The complexity of cancer biology has always amazed me. Regardless of how much you learn, discover or understand, it always feels like just the beginning, like nature has put up an impenetrable wall that the human mind could never break through.
My first research project as an undergraduate student in biology was looking at how one tiny molecule was controlled by another, and the role this played in nerve regeneration. I remember spending hours trying to understand how all the pieces of the puzzle fit together and why this molecule, among the hundreds of thousands of others, was special. At some point, however, I realized that it was impossible – it was just too complex for a human brain to remember all 20,000 gene names and all the pathways in which they are involved (although, I must say, I have met people who seem to have come close to this). I didn’t know it at the time, but it was at that point I decided to become a computational biologist, although I could barely write 3 lines of code!
As a cancer researcher in computational biology and bioinformatics, data (not pipettes!) are our bread and butter. People think of different things when you say data – “numbers”, “digits”, “storage” – but to me, it represents an undiscovered world of networks and patterns. One small change in one corner of a complex network could have a cascade effect and disrupt the entire system, transforming a normal cell to a cancer cell. Or, perhaps seemingly random changes in gene activity or in the cells that aid tumor growth are actually part of a consistent – albeit complicated – pattern. This is the common ground of all the projects I have worked on – I look for ‘patterns’, for ‘networks’. In other words, I try to define the ‘rules’ that govern a system.
In my first computational project we wanted to explore whether cancer cells no longer relied on being part of an organ and started resembling single-cell organisms, such as bacteria. To answer this question we were using data at the level of the activity of genes – that is, looking at what genes are switched on or off in cancers at any point in time. In practice this meant that we were looking for a ‘pattern’ among 20,000 genes and 10,000 samples (so 2x108 data points), where we didn’t know what the pattern was or how we could find it. In the end we uncovered an underlying architecture of biological networks, where key interactions were broken down by mutations. With this, we had added a novel layer to our understanding of the fundamental biology of cancer.
Networks of connections between genes involved in cancer, such as this one, often look like flowers. A coincidence or a hidden pattern?
My latest project is largely translational, where we are trying to identify prostate cancer patients likely to respond to immunotherapy. For this, we are using an exciting new type of data and analysis – spatial analysis of tissue microscopy images. Here too the computational aim is to find patterns, but of a different kind – that of how immune cells interact with tumor cells. Tissues, unfortunately, are messy, and my question here is less “what is the pattern” but rather “what can we measure and how can we do it?” They say that an image is worth a thousand words, but unfortunately, they do not give you p-values or data distributions that you could add to a publication.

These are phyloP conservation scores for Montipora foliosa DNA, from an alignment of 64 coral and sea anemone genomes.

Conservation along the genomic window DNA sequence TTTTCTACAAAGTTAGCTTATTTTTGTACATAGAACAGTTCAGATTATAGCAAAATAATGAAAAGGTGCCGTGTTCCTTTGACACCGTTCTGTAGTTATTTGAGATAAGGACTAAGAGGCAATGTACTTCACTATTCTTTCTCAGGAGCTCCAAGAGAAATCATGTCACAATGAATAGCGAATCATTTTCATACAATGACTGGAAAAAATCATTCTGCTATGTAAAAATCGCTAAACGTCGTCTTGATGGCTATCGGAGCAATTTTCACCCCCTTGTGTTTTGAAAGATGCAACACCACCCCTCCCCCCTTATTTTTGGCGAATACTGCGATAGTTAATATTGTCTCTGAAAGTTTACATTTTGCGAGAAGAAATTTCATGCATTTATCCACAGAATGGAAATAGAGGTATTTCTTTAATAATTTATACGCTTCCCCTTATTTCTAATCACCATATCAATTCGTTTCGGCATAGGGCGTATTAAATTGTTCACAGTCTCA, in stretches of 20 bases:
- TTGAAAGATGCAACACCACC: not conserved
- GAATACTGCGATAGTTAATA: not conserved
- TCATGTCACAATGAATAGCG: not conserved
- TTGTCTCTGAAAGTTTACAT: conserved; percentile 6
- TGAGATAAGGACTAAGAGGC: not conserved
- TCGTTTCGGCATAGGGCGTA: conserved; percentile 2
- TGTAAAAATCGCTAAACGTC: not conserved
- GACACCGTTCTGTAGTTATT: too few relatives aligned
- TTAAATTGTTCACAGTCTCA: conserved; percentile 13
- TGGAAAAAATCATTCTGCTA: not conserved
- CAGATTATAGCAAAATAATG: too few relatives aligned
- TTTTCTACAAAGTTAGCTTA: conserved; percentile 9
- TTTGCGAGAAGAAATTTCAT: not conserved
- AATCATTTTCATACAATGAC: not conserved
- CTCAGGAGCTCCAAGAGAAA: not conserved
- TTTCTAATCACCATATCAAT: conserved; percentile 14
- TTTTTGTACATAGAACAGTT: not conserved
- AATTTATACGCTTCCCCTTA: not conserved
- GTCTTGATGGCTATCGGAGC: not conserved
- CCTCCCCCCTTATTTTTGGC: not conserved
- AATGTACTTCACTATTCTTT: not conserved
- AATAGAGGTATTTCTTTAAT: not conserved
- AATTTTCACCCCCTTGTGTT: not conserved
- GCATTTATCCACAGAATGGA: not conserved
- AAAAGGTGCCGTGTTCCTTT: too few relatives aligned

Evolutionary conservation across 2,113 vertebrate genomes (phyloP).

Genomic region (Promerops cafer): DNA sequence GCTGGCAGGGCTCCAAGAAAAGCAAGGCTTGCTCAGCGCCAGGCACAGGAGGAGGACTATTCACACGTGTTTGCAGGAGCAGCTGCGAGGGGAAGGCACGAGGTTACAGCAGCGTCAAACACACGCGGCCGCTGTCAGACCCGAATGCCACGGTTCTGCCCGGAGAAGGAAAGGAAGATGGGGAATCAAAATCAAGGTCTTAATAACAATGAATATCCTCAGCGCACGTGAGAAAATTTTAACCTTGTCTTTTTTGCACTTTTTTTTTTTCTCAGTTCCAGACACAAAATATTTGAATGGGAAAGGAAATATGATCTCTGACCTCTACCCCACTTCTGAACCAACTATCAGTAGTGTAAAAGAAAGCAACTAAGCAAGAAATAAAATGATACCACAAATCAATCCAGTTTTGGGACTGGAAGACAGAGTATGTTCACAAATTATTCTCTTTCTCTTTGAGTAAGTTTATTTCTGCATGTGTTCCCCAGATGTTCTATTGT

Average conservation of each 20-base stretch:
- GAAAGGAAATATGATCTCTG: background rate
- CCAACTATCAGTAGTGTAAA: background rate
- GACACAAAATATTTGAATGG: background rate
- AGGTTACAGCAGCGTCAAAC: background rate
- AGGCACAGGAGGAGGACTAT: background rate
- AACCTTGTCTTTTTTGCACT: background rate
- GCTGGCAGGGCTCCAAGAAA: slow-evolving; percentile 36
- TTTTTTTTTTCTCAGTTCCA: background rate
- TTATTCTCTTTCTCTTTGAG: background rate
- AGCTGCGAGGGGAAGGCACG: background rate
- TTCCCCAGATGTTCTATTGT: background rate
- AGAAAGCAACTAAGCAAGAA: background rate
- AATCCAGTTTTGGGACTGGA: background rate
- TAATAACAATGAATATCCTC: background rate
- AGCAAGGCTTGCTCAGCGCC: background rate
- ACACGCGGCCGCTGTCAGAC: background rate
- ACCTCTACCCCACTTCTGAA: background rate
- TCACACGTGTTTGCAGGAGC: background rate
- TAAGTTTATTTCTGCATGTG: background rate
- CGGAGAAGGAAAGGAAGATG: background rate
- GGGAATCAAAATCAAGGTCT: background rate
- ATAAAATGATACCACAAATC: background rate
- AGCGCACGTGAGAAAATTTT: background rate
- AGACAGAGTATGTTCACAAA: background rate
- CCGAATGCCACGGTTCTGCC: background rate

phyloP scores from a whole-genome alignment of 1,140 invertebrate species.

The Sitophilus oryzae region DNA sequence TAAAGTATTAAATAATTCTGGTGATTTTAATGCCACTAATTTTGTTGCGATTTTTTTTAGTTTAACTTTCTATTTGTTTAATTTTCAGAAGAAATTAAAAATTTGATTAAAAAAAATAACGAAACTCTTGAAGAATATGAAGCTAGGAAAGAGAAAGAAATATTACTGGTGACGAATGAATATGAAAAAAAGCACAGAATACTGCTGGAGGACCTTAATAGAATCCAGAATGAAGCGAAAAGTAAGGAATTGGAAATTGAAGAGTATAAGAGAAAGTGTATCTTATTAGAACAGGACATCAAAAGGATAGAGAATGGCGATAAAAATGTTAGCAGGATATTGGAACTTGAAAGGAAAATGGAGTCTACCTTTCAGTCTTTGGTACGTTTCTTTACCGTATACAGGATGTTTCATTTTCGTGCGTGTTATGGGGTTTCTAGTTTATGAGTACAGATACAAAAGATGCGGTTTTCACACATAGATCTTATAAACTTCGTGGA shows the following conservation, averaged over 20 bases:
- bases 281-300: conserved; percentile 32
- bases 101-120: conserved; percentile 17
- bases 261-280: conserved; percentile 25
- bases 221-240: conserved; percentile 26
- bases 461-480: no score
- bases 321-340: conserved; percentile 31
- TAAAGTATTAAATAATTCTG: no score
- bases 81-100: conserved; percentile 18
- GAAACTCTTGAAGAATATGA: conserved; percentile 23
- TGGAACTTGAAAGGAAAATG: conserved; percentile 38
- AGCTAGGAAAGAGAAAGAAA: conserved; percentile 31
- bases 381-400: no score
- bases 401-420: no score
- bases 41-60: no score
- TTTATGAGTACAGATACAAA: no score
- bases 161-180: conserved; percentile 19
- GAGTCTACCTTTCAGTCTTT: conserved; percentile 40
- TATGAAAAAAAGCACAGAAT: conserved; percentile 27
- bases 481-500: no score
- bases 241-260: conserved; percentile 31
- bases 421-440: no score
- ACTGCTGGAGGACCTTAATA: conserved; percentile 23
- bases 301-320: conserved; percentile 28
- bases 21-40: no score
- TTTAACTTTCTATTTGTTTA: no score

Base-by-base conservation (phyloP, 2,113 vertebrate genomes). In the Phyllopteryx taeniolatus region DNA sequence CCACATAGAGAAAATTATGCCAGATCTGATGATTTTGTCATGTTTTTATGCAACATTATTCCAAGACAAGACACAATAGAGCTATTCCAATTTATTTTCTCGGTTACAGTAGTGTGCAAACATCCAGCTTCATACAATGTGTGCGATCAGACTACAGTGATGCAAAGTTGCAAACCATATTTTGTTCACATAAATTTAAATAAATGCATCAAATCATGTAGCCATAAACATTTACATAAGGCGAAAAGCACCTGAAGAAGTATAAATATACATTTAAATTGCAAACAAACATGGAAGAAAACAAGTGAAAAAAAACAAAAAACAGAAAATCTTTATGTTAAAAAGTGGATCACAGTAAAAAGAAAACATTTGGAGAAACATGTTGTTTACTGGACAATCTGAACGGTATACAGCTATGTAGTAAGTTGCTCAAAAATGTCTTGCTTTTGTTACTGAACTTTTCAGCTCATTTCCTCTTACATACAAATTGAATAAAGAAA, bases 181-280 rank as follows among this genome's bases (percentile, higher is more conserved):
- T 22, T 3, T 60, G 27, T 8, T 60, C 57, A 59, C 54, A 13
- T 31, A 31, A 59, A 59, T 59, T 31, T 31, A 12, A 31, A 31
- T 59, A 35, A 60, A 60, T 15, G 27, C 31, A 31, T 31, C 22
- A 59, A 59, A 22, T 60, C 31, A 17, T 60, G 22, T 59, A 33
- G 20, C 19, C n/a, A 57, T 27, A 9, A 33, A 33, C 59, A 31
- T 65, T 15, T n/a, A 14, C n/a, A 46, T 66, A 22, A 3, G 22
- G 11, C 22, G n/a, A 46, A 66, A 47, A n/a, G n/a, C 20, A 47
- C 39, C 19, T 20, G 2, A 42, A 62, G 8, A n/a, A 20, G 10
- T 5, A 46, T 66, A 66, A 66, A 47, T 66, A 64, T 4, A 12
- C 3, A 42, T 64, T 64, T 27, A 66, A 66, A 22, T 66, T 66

We realized very quickly that we needed to build new tools to interpret this data. I am now integrating quantitative methods borrowed from the fields of geography and ecology to uncover and quantify hidden patterns without relying on the human eye. Up to now we have found that particular spatial patterns of immune cells are associated with either immunosuppression or tumor immune recognition, and we are interested in understanding how they link to disease progression, metastasis and response to treatment.
We are now in the age of big data in biology and medicine, and we certainly see regular use of genomics in the clinic, helping treating clinicians make decisions. However, to me, one of the major challenges is one of data integration across biological levels. How do the patterns of alternations we see at the DNA level translate to the cell level, then to the tissue, the organism, and end up being determinants of disease aggressiveness, patient response to treatment and prognosis? How do all these systems build up from the other? What are the overarching rules and patterns that govern these systems?
Can we, as mere humans, ever understand it? Or is it, as my undergrad self once thought, just too complex?
I’ll let my postdoc self answer: No. We just need the right mindset, questions and tools. We just need computational biology.
Dr Anna Trigos is a Postdoctoral Researcher in computational biology, bioinformatics and prostate cancer. Her expertise includes gene expression, genomics, gene networks and tissue microscopy image analysis. She won the Joseph Sambrook Prize for Research Excellence and the Postgraduate Research Medal in 2019.
Dr Trigos can be contacted by:
Email: [email protected]